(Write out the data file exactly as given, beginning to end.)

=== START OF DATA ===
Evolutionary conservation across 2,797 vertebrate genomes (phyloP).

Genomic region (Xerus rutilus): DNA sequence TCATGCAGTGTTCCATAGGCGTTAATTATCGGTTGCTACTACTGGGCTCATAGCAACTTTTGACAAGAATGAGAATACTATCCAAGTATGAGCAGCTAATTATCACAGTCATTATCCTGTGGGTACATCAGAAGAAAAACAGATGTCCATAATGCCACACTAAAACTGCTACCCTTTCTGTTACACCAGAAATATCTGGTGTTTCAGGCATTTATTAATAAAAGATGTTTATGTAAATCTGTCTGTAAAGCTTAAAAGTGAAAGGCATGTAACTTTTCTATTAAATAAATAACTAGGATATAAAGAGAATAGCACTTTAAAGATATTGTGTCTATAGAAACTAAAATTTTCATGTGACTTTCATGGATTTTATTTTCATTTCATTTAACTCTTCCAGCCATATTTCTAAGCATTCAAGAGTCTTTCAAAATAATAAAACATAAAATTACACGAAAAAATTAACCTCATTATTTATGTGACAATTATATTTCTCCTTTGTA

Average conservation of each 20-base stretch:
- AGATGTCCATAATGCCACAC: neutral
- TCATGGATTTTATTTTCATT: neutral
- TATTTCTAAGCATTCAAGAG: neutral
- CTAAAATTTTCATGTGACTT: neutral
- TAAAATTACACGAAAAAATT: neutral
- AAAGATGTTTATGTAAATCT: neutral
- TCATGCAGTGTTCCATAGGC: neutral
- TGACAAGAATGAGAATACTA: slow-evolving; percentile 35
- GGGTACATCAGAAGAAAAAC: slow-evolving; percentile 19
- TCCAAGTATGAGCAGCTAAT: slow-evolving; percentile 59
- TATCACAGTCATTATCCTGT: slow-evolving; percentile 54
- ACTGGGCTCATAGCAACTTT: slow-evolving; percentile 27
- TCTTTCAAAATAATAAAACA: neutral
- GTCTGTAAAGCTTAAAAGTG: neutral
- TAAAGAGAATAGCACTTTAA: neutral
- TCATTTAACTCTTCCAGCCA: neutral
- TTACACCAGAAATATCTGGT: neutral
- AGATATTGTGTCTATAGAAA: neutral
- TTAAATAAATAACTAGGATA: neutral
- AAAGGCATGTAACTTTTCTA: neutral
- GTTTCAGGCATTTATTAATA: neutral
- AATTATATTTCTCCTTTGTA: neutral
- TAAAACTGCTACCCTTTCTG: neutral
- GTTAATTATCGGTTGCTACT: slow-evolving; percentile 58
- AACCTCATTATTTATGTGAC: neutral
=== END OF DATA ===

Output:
Evolutionary conservation across 2,797 vertebrate genomes (phyloP).

Genomic region (Xerus rutilus): DNA sequence TCATGCAGTGTTCCATAGGCGTTAATTATCGGTTGCTACTACTGGGCTCATAGCAACTTTTGACAAGAATGAGAATACTATCCAAGTATGAGCAGCTAATTATCACAGTCATTATCCTGTGGGTACATCAGAAGAAAAACAGATGTCCATAATGCCACACTAAAACTGCTACCCTTTCTGTTACACCAGAAATATCTGGTGTTTCAGGCATTTATTAATAAAAGATGTTTATGTAAATCTGTCTGTAAAGCTTAAAAGTGAAAGGCATGTAACTTTTCTATTAAATAAATAACTAGGATATAAAGAGAATAGCACTTTAAAGATATTGTGTCTATAGAAACTAAAATTTTCATGTGACTTTCATGGATTTTATTTTCATTTCATTTAACTCTTCCAGCCATATTTCTAAGCATTCAAGAGTCTTTCAAAATAATAAAACATAAAATTACACGAAAAAATTAACCTCATTATTTATGTGACAATTATATTTCTCCTTTGTA

Average conservation of each 20-base stretch:
- AGATGTCCATAATGCCACAC: neutral
- TCATGGATTTTATTTTCATT: neutral
- TATTTCTAAGCATTCAAGAG: neutral
- CTAAAATTTTCATGTGACTT: neutral
- TAAAATTACACGAAAAAATT: neutral
- AAAGATGTTTATGTAAATCT: neutral
- TCATGCAGTGTTCCATAGGC: neutral
- TGACAAGAATGAGAATACTA: slow-evolving; percentile 35
- GGGTACATCAGAAGAAAAAC: slow-evolving; percentile 19
- TCCAAGTATGAGCAGCTAAT: slow-evolving; percentile 59
- TATCACAGTCATTATCCTGT: slow-evolving; percentile 54
- ACTGGGCTCATAGCAACTTT: slow-evolving; percentile 27
- TCTTTCAAAATAATAAAACA: neutral
- GTCTGTAAAGCTTAAAAGTG: neutral
- TAAAGAGAATAGCACTTTAA: neutral
- TCATTTAACTCTTCCAGCCA: neutral
- TTACACCAGAAATATCTGGT: neutral
- AGATATTGTGTCTATAGAAA: neutral
- TTAAATAAATAACTAGGATA: neutral
- AAAGGCATGTAACTTTTCTA: neutral
- GTTTCAGGCATTTATTAATA: neutral
- AATTATATTTCTCCTTTGTA: neutral
- TAAAACTGCTACCCTTTCTG: neutral
- GTTAATTATCGGTTGCTACT: slow-evolving; percentile 58
- AACCTCATTATTTATGTGAC: neutral